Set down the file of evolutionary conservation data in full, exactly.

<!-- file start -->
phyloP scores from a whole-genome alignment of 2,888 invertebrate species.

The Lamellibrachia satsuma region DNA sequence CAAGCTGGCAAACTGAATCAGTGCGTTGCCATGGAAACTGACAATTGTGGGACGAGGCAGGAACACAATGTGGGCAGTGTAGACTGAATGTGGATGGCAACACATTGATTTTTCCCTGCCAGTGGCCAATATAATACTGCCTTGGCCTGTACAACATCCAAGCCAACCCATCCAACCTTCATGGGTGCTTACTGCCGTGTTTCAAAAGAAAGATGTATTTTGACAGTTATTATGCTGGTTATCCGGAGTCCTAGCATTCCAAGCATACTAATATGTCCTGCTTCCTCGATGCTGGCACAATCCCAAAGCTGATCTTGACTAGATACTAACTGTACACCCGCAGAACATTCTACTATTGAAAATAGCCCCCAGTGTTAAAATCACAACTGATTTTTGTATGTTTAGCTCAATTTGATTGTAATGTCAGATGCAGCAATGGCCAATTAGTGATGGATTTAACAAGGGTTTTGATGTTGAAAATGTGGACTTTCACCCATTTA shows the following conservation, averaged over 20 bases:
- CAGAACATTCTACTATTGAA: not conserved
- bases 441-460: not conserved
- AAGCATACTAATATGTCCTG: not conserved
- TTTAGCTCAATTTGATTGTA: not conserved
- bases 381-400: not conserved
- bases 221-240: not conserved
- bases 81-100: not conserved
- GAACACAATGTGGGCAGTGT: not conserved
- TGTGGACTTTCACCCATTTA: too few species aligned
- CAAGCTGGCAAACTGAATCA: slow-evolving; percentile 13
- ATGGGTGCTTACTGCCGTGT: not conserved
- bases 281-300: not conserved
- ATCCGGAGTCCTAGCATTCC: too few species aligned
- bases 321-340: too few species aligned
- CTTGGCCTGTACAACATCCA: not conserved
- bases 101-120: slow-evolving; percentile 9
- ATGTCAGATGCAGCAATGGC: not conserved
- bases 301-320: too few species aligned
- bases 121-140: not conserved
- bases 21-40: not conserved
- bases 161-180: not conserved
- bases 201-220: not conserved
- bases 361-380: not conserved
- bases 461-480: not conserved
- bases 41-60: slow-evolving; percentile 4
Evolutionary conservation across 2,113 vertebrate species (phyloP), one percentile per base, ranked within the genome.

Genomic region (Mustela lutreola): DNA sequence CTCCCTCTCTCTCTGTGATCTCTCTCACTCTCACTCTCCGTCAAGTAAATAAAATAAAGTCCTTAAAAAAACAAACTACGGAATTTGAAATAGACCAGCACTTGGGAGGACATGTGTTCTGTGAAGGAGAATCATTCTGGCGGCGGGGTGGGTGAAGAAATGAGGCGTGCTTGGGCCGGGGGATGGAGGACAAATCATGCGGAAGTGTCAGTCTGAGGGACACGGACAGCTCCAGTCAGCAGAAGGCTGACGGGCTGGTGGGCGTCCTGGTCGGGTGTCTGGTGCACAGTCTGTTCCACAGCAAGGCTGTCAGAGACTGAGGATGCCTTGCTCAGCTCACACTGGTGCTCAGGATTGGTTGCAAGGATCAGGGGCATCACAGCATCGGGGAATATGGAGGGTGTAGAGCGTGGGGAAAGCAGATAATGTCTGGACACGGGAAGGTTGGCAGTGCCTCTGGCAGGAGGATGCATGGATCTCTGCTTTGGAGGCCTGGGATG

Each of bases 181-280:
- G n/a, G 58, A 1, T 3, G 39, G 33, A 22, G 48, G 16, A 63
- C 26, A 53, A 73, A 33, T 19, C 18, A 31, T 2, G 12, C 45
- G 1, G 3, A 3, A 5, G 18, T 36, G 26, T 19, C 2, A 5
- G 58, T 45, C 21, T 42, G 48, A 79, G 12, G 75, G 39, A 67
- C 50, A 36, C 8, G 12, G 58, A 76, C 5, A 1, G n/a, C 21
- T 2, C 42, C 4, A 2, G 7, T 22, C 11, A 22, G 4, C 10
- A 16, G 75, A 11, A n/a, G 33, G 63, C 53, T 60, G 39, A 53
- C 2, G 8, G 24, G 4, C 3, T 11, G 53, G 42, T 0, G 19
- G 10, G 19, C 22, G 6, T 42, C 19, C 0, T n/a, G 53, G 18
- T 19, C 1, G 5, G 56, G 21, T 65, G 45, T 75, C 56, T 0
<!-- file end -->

phyloP scores from a whole-genome alignment of 2,888 invertebrate species.

The Lamellibrachia satsuma region DNA sequence CAAGCTGGCAAACTGAATCAGTGCGTTGCCATGGAAACTGACAATTGTGGGACGAGGCAGGAACACAATGTGGGCAGTGTAGACTGAATGTGGATGGCAACACATTGATTTTTCCCTGCCAGTGGCCAATATAATACTGCCTTGGCCTGTACAACATCCAAGCCAACCCATCCAACCTTCATGGGTGCTTACTGCCGTGTTTCAAAAGAAAGATGTATTTTGACAGTTATTATGCTGGTTATCCGGAGTCCTAGCATTCCAAGCATACTAATATGTCCTGCTTCCTCGATGCTGGCACAATCCCAAAGCTGATCTTGACTAGATACTAACTGTACACCCGCAGAACATTCTACTATTGAAAATAGCCCCCAGTGTTAAAATCACAACTGATTTTTGTATGTTTAGCTCAATTTGATTGTAATGTCAGATGCAGCAATGGCCAATTAGTGATGGATTTAACAAGGGTTTTGATGTTGAAAATGTGGACTTTCACCCATTTA shows the following conservation, averaged over 20 bases:
- CAGAACATTCTACTATTGAA: not conserved
- bases 441-460: not conserved
- AAGCATACTAATATGTCCTG: not conserved
- TTTAGCTCAATTTGATTGTA: not conserved
- bases 381-400: not conserved
- bases 221-240: not conserved
- bases 81-100: not conserved
- GAACACAATGTGGGCAGTGT: not conserved
- TGTGGACTTTCACCCATTTA: too few species aligned
- CAAGCTGGCAAACTGAATCA: slow-evolving; percentile 13
- ATGGGTGCTTACTGCCGTGT: not conserved
- bases 281-300: not conserved
- ATCCGGAGTCCTAGCATTCC: too few species aligned
- bases 321-340: too few species aligned
- CTTGGCCTGTACAACATCCA: not conserved
- bases 101-120: slow-evolving; percentile 9
- ATGTCAGATGCAGCAATGGC: not conserved
- bases 301-320: too few species aligned
- bases 121-140: not conserved
- bases 21-40: not conserved
- bases 161-180: not conserved
- bases 201-220: not conserved
- bases 361-380: not conserved
- bases 461-480: not conserved
- bases 41-60: slow-evolving; percentile 4
Evolutionary conservation across 2,113 vertebrate species (phyloP), one percentile per base, ranked within the genome.

Genomic region (Mustela lutreola): DNA sequence CTCCCTCTCTCTCTGTGATCTCTCTCACTCTCACTCTCCGTCAAGTAAATAAAATAAAGTCCTTAAAAAAACAAACTACGGAATTTGAAATAGACCAGCACTTGGGAGGACATGTGTTCTGTGAAGGAGAATCATTCTGGCGGCGGGGTGGGTGAAGAAATGAGGCGTGCTTGGGCCGGGGGATGGAGGACAAATCATGCGGAAGTGTCAGTCTGAGGGACACGGACAGCTCCAGTCAGCAGAAGGCTGACGGGCTGGTGGGCGTCCTGGTCGGGTGTCTGGTGCACAGTCTGTTCCACAGCAAGGCTGTCAGAGACTGAGGATGCCTTGCTCAGCTCACACTGGTGCTCAGGATTGGTTGCAAGGATCAGGGGCATCACAGCATCGGGGAATATGGAGGGTGTAGAGCGTGGGGAAAGCAGATAATGTCTGGACACGGGAAGGTTGGCAGTGCCTCTGGCAGGAGGATGCATGGATCTCTGCTTTGGAGGCCTGGGATG

Each of bases 181-280:
- G n/a, G 58, A 1, T 3, G 39, G 33, A 22, G 48, G 16, A 63
- C 26, A 53, A 73, A 33, T 19, C 18, A 31, T 2, G 12, C 45
- G 1, G 3, A 3, A 5, G 18, T 36, G 26, T 19, C 2, A 5
- G 58, T 45, C 21, T 42, G 48, A 79, G 12, G 75, G 39, A 67
- C 50, A 36, C 8, G 12, G 58, A 76, C 5, A 1, G n/a, C 21
- T 2, C 42, C 4, A 2, G 7, T 22, C 11, A 22, G 4, C 10
- A 16, G 75, A 11, A n/a, G 33, G 63, C 53, T 60, G 39, A 53
- C 2, G 8, G 24, G 4, C 3, T 11, G 53, G 42, T 0, G 19
- G 10, G 19, C 22, G 6, T 42, C 19, C 0, T n/a, G 53, G 18
- T 19, C 1, G 5, G 56, G 21, T 65, G 45, T 75, C 56, T 0